But Stan does a nice job of smoothly filling his grid, only a minor SCI and … that's it. Pretty darn good work considering he had to work around six Qs — not an easy task. I personally would have preferred more colorful fill, especially more multi-word phrases like CUE CARDS, at the cost of a few more gluey bits. Since the grid is so beautifully clean — pretty much immaculate — I doubt I would have even noticed two or three more bits as minor as SCI. But it's a reasonable decision to go almost perfectly clean, if not that snazzy.

1
A
2
C
3
T
4
V
5
C
6
S
7
P
8
A
9
N
10
S
11
P
12
A
13
M
14
C
O
R
A
15
O
P
E
R
A
16
I
O
W
A
17
Q
U
I
N
18
Q
U
A
G
E
N
19
A
R
I
A
N
20
U
P
C
21
V
C
R
22
S
O
D
23
T
I
N
24
I
L
K
25
C
H
E
26
R
27
S
28
P
I
T
E
29
T
E
L
30
L
31
D
I
32
B
33
S
34
L
E
E
R
35
S
T
E
E
36
P
37
S
38
C
U
E
39
C
A
R
D
S
40
S
H
A
41
Q
A
T
T
A
Q
42
M
43
O
44
R
T
I
M
E
R
45
S
P
U
46
R
47
T
48
S
49
A
R
E
A
50
E
D
D
51
Y
52
E
E
O
C
53
C
O
P
T
54
O
55
O
A
56
R
57
S
58
S
R
I
59
A
T
L
60
L
61
E
62
G
63
R
O
C
64
O
P
S
65
Q
U
E
66
B
E
C
N
67
O
R
D
I
68
Q
U
E
S
69
U
N
T
O
70
H
A
N
O
I
71
U
N
D
O
72
E
D
E
N
73
O
T
O
W
N
74
O
D
O
R
© 2016, The New York TimesNo. 0913 ( 24,416 )
Across Down
1. End of "Macbeth" or "Othello" : ACTV
5. Airer of F.C.C. hearings : CSPAN
10. Something caught in a filter : SPAM
14. "Downton Abbey" countess : CORA
15. "Macbeth" or "Otello" : OPERA
16. Davenport's home : IOWA
17. Person between 50 and 59 : QUINQUAGENARIAN
20. Supermarket checkout lines? : UPC
21. RCA introduction of 1977 : VCR
22. Surfacing for a golf course : SOD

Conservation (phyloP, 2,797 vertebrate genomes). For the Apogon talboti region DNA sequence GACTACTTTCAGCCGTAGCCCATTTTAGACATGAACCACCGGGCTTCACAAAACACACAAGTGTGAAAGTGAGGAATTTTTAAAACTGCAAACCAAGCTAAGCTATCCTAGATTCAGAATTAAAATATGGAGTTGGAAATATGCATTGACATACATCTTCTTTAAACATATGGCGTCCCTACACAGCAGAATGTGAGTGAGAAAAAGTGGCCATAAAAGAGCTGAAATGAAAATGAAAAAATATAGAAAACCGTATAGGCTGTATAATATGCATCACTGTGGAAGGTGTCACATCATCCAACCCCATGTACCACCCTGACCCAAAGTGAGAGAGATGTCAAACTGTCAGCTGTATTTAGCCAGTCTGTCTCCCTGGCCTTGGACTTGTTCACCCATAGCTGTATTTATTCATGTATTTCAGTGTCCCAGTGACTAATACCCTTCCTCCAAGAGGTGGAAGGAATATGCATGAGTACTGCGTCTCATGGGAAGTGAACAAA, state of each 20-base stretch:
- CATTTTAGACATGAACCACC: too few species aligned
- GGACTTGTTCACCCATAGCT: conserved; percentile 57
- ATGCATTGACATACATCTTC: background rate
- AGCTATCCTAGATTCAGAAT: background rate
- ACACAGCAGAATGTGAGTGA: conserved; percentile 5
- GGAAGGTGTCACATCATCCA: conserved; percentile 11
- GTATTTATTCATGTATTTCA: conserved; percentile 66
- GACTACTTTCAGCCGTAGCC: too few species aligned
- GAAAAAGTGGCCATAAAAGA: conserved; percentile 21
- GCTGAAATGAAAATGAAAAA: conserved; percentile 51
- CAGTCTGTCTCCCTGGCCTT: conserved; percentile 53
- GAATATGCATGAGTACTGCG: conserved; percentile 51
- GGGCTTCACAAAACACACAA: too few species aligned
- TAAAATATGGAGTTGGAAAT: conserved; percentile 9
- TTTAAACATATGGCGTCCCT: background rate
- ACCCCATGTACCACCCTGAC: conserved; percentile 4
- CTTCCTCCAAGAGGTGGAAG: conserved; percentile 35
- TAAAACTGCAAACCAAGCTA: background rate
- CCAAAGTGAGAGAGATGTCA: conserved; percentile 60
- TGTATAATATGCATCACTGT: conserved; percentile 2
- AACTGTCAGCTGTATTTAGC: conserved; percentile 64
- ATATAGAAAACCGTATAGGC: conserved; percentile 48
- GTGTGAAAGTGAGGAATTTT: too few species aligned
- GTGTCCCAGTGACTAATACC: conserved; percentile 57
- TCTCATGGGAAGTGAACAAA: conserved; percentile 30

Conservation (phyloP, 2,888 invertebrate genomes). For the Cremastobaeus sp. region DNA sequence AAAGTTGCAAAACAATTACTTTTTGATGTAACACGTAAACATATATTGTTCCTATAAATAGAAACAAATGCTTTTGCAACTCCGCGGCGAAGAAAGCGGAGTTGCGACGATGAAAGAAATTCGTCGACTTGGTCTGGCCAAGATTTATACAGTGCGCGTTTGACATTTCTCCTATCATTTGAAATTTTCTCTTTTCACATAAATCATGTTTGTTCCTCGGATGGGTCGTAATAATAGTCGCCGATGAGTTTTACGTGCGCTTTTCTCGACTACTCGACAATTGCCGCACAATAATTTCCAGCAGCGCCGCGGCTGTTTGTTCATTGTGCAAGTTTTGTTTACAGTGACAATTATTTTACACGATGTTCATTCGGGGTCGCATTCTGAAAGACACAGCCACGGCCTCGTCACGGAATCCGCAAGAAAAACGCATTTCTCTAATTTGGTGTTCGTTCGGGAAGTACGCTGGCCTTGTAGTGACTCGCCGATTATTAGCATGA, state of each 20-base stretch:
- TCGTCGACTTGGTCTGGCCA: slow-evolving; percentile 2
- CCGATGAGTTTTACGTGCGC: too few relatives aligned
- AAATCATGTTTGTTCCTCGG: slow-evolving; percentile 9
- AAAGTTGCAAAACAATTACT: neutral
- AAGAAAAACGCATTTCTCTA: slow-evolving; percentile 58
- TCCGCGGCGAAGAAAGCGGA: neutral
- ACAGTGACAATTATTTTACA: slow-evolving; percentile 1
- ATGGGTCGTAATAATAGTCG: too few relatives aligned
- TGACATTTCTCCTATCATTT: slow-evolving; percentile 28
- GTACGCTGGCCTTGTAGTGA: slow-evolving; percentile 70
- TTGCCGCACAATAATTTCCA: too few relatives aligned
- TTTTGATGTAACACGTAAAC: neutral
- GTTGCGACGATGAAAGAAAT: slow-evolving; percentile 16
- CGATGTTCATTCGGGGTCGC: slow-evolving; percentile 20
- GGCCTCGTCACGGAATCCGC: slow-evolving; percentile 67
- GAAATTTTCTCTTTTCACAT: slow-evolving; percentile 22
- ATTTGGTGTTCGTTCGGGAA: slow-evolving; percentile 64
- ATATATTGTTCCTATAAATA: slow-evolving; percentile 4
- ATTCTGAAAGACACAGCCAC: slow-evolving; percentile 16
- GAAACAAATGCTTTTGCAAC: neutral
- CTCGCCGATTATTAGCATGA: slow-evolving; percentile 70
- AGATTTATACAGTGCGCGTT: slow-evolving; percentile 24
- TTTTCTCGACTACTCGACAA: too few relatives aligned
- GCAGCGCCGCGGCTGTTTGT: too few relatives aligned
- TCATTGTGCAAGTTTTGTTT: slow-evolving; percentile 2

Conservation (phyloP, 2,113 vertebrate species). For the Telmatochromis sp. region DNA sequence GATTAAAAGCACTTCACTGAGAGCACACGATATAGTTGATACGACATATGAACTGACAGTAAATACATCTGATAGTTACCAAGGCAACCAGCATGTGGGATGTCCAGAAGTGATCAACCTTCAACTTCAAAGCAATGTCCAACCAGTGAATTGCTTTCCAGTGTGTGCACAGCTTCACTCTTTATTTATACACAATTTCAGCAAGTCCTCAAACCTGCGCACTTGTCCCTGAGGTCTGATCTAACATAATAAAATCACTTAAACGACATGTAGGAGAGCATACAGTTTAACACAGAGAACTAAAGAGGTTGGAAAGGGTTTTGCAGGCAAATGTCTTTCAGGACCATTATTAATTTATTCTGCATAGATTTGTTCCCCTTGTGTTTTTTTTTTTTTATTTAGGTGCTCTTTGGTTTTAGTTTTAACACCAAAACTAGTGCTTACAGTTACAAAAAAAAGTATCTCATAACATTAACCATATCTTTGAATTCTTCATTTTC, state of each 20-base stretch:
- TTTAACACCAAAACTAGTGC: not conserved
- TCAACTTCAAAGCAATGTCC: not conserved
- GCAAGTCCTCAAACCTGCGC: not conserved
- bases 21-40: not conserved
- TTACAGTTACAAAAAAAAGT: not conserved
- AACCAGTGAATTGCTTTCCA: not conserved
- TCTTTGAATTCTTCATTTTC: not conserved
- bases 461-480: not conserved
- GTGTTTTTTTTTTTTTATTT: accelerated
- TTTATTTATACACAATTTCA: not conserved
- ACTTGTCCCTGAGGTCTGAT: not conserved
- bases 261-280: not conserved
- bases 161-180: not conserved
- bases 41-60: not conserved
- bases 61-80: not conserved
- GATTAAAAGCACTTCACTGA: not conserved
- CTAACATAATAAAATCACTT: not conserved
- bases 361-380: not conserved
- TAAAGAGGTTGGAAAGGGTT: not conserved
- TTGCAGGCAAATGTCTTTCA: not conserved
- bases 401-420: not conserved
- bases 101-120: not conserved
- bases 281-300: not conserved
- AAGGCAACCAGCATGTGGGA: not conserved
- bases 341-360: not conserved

23. Pie pan material : TIN
24. Sort : ILK
25. The Goddess of Pop : CHER
27. Vindictiveness : SPITE
29. Rebuke, with "off" : TELL
31. Rights, informally : DIBS
34. Oblique look : LEER
35. Brews, as tea : STEEPS
38. Orators' aids : CUECARDS
40. O'Neal's memoir of his N.B.A. rookie year : SHAQATTAQ
42. ___ Brewster, Cary Grant's role in "Arsenic and Old Lace" : MORTIMER
45. Gushes, as from a water fountain : SPURTS
49. Domain : AREA
50. Water swirl : EDDY
52. Workplace fairness agcy. : EEOC
53. Acknowledge as true : COPTO
55. Things sometimes seen in banks : OARS
58. ___ Lanka : SRI
59. The Braves of the N.L. East : ATL
60. Chicken drumstick : LEG
63. Mythical bird : ROC
64. Black ___ (secret missions) : OPS
65. N.H.L. team that became the Colorado Avalanche : QUEBECNORDIQUES
69. Frequent follower of "said" in the Bible : UNTO
70. Vietnam's capital : HANOI
71. Mistyping remedy : UNDO
72. 1950s British P.M. Anthony ___ : EDEN
73. Central Florida metropolis, informally : OTOWN
74. Perfume : ODOR
1. Emulates the O. J. Simpson jury : ACQUITS
2. "Men seldom make passes / At girls who wear glasses," e.g. : COUPLET
3. Sparse flow : TRICKLE
4. Moving day vehicle : VAN
5. Davenport, e.g. : COUCH
6. Let off from punishment : SPARED
7. Violin's string tightener : PEG
8. Mars, to the Greeks : ARES
9. iPod Mini successor : NANO
10. Title bestowed on 72-Across : SIR
11. Sidney of "Lilies of the Field" : POITIER
12. Was in store for : AWAITED
13. Miss ___, etiquette columnist : MANNERS
18. Channel for TV shoppers : QVC
19. 15+ minutes of a typical TV hour : ADS
26. Lucy or Ricky on "I Love Lucy" : RICARDO
28. Award on a wall : PLAQUE
30. Vampire in "The Vampire Chronicles" : LESTAT
32. Waffle introducer? : BUT
33. Gels : SETS
36. ___ Beta Kappa : PHI
37. Unchanged : SAME
39. Beanie, e.g. : CAP
41. Logician's "There you have it" : QED
42. Cousin of a baboon : MACAQUE
43. Deep and sonorous, as a voice : OROTUND
44. Filled (with) : REPLETE
46. Reverberate : RESOUND
47. Sink, as one's chances : TORPEDO
48. ___ kick (swimming technique) : SCISSOR
51. Peter of Peter, Paul and Mary : YARROW
54. Corrida cheer : OLE
56. "The Thinker" sculptor : RODIN
57. Many an ology: Abbr. : SCI
61. Reverberate : ECHO
62. Metaphor for insignificance : GNAT
66. "___ courage!" (French cry) : BON
67. Donator of Lennon's home to the National Trust : ONO
68. Quid pro ___ : QUO

Answer summary: 2 unique to this puzzle, 2 unique to Shortz Era but used previously.

Found bugs or have suggestions?